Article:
The Office of Special Counsel (OSC) and the Merit Systems Protection Board (MSPB) enforce the prohibitions against federal employment discrimination codified in the CSRA. The OSC will defer those bases of discrimination under EEOC's jurisdiction to the respective federal agency and its EEO process. The CSRA also prohibits employment discrimination in the federal government based on marital status, political affiliation and conduct which does not adversely affect the performance of the employee, none of which are within EEOC's jurisdiction. Moreover, the law defines ten other prohibited personnel practices in the federal government, all of which fall under the jurisdiction of the OSC and the MSPB. See Prohibited Personnel Practices at http://www.osc.gov/ppp.htm.
Additional information may also be found on the the EEOC web site located at http://www.eeoc.gov/
Outlook for the Future
Air taxi and commuter operators claim the fastest rate of growth among all segments of general aviation. This growth reflects the increase in airline travel and the increased use of air taxis to "fly all the way" from any of the more than 400 airports served by the airlines to the remaining 14,000 airports in communities without airline service. Many airlines have agreements with air taxi companies to promote the use of air taxi service to airports not served by the airline and to issue through tickets. It also reflects a growing desire by the air traveler to by pass crowded metropolitan streets by using air taxis to reach destinations in outlying areas rather than rented cars. Since the Airline Deregulation Act was passed in 1978, there has been rapid growth in the air taxi and commuter industry. As the major airlines abandon unprofitable route segments, air taxi and commuter services move in to continue the necessary air service. Also, the U.S. Postal Service's practice of contracting with air taxi operators to deliver mail will further increase scheduled air taxi business. Given the present rate of expansion in this field, the need for air taxi and commuter pilots will continue to grow at a high rate.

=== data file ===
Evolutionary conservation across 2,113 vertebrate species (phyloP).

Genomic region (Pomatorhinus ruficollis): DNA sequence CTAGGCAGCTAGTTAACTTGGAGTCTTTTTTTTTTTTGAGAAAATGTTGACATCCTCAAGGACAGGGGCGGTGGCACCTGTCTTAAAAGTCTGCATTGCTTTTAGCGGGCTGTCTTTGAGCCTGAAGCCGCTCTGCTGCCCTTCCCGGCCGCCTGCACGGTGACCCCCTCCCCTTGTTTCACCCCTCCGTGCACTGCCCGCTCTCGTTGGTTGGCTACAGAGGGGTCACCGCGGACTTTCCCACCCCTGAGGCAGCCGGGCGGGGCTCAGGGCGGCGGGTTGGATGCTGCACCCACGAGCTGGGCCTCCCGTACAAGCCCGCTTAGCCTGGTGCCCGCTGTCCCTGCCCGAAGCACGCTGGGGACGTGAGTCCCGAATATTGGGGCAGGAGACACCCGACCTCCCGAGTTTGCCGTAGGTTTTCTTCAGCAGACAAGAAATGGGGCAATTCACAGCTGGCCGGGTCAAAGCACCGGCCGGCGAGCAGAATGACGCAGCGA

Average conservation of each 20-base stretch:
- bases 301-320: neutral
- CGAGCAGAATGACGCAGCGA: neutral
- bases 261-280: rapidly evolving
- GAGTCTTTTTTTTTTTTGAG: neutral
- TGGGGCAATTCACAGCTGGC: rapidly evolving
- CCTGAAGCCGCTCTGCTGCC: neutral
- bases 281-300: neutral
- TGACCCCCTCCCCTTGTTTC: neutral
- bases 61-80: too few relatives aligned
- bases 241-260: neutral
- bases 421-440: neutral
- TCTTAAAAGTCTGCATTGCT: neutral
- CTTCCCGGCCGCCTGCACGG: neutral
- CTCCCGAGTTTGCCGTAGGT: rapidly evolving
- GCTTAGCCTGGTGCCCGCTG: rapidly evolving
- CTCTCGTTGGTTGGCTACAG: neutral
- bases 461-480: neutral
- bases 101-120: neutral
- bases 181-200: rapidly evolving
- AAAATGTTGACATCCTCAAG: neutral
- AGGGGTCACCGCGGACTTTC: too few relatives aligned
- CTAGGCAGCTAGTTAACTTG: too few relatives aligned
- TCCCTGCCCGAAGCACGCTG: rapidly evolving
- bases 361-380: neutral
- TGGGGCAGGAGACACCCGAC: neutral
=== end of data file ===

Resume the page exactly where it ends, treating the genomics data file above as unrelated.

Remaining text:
The aviation industry has gone through periods of tremendous success and innovation, and periods of intense challenges. Today, aviation plays a critical role in our economy and the future of aviation will depend on business and personal travel, aviation fuel costs, and government subsidy and intervention.